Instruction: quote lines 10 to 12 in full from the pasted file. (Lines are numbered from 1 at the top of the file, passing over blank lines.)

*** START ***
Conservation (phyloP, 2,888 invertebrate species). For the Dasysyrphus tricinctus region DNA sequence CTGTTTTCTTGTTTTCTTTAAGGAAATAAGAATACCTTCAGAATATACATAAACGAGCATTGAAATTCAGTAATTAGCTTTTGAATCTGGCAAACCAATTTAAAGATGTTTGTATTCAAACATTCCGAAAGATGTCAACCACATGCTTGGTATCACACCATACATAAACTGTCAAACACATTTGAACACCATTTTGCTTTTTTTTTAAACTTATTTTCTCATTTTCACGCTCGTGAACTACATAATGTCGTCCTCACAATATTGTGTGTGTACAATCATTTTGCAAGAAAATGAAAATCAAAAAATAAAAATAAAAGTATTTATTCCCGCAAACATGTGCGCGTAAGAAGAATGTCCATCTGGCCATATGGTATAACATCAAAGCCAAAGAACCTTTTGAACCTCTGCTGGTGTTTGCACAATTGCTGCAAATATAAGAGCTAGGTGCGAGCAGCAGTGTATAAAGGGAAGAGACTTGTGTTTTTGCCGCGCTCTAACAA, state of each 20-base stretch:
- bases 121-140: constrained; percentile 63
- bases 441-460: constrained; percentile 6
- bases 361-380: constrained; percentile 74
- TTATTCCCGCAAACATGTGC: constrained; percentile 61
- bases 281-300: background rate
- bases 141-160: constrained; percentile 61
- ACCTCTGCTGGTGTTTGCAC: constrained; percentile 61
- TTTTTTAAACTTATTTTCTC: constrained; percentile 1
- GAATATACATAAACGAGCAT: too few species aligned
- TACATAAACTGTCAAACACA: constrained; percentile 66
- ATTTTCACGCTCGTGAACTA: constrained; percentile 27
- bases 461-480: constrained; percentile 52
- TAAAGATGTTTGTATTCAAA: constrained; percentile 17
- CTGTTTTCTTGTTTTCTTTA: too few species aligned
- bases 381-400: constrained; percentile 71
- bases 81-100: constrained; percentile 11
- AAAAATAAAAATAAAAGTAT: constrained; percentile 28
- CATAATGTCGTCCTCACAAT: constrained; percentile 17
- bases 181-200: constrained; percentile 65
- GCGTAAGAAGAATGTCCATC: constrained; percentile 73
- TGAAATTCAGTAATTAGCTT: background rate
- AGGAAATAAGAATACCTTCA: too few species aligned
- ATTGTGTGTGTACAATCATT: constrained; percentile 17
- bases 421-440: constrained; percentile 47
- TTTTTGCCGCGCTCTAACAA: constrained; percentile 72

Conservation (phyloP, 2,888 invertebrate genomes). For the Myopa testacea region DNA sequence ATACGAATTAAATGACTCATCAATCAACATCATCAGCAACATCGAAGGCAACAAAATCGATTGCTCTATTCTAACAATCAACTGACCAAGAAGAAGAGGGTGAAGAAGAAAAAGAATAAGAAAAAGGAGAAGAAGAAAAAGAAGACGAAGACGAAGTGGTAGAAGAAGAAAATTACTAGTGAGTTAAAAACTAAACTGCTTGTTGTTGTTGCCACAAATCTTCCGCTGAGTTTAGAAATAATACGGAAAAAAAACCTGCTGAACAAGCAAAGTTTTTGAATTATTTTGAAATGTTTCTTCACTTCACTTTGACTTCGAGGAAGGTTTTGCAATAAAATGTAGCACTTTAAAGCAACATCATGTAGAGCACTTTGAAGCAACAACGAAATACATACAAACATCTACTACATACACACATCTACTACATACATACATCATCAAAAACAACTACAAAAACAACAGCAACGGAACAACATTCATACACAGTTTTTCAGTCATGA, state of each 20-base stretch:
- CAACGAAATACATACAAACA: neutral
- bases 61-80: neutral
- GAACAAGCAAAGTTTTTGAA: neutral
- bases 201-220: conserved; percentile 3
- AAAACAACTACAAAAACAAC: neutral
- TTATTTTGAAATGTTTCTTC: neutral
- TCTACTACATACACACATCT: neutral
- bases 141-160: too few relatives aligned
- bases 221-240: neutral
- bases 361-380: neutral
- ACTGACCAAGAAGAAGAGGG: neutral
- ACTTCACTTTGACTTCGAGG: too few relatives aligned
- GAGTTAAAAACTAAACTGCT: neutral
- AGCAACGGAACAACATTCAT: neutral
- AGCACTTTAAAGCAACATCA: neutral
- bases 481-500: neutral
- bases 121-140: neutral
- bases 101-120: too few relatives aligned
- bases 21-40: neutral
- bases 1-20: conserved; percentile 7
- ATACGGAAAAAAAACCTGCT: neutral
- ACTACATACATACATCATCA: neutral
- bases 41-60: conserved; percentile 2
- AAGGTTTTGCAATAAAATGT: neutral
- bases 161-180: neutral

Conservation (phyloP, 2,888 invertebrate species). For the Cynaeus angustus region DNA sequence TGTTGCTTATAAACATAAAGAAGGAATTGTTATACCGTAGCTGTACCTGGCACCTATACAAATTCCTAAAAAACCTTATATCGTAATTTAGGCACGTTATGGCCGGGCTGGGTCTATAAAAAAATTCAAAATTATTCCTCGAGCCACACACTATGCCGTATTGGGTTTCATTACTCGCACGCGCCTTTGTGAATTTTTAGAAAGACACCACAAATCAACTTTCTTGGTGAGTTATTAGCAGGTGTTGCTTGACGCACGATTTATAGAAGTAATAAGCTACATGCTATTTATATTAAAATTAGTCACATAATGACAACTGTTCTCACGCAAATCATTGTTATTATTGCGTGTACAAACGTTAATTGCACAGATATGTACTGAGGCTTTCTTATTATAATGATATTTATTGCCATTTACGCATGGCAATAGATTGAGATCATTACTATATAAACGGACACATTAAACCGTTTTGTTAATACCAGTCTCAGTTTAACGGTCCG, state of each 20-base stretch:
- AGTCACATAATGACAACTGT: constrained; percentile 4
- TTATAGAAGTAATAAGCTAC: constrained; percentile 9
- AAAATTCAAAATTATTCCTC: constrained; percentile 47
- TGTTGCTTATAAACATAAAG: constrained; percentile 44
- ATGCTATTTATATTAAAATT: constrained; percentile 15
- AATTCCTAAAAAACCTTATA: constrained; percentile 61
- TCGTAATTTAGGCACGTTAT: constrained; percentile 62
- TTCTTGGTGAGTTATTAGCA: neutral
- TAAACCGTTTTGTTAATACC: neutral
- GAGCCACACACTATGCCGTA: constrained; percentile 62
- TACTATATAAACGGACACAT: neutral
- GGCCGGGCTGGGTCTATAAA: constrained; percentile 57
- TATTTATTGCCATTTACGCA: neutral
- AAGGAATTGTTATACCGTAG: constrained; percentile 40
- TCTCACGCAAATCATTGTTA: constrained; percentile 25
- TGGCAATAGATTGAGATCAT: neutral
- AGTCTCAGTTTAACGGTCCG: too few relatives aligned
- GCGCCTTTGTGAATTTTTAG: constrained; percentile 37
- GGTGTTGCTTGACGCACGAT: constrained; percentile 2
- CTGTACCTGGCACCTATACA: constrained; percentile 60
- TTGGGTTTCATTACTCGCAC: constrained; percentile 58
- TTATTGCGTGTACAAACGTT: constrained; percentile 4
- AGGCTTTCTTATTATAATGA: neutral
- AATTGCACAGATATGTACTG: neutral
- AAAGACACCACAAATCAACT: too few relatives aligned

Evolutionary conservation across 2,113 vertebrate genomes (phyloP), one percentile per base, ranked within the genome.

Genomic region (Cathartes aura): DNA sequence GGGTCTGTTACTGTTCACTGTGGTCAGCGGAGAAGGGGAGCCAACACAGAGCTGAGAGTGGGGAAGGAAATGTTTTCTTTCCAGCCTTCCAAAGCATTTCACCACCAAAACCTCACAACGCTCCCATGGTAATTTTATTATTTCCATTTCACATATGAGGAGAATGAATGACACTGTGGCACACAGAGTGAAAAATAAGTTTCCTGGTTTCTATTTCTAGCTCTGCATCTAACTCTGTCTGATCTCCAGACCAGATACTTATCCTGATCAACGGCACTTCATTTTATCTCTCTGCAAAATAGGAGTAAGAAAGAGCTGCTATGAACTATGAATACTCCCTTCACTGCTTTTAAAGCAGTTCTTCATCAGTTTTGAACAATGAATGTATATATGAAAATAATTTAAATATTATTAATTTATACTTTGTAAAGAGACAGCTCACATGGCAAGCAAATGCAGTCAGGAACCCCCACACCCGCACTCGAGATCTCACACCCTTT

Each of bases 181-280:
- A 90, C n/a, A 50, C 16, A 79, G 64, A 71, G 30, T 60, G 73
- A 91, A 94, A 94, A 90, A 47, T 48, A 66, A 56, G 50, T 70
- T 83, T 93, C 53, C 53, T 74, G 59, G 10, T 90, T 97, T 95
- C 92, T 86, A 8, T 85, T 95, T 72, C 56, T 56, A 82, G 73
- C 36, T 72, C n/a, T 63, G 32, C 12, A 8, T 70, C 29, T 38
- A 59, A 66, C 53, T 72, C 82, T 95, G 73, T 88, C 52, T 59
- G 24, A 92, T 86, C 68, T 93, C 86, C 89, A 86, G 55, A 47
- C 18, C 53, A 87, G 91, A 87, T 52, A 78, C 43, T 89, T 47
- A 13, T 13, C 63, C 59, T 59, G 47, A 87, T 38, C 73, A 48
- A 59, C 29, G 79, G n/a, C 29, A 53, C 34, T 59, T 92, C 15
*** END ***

- GAATATACATAAACGAGCAT: too few species aligned
- TACATAAACTGTCAAACACA: constrained; percentile 66
- ATTTTCACGCTCGTGAACTA: constrained; percentile 27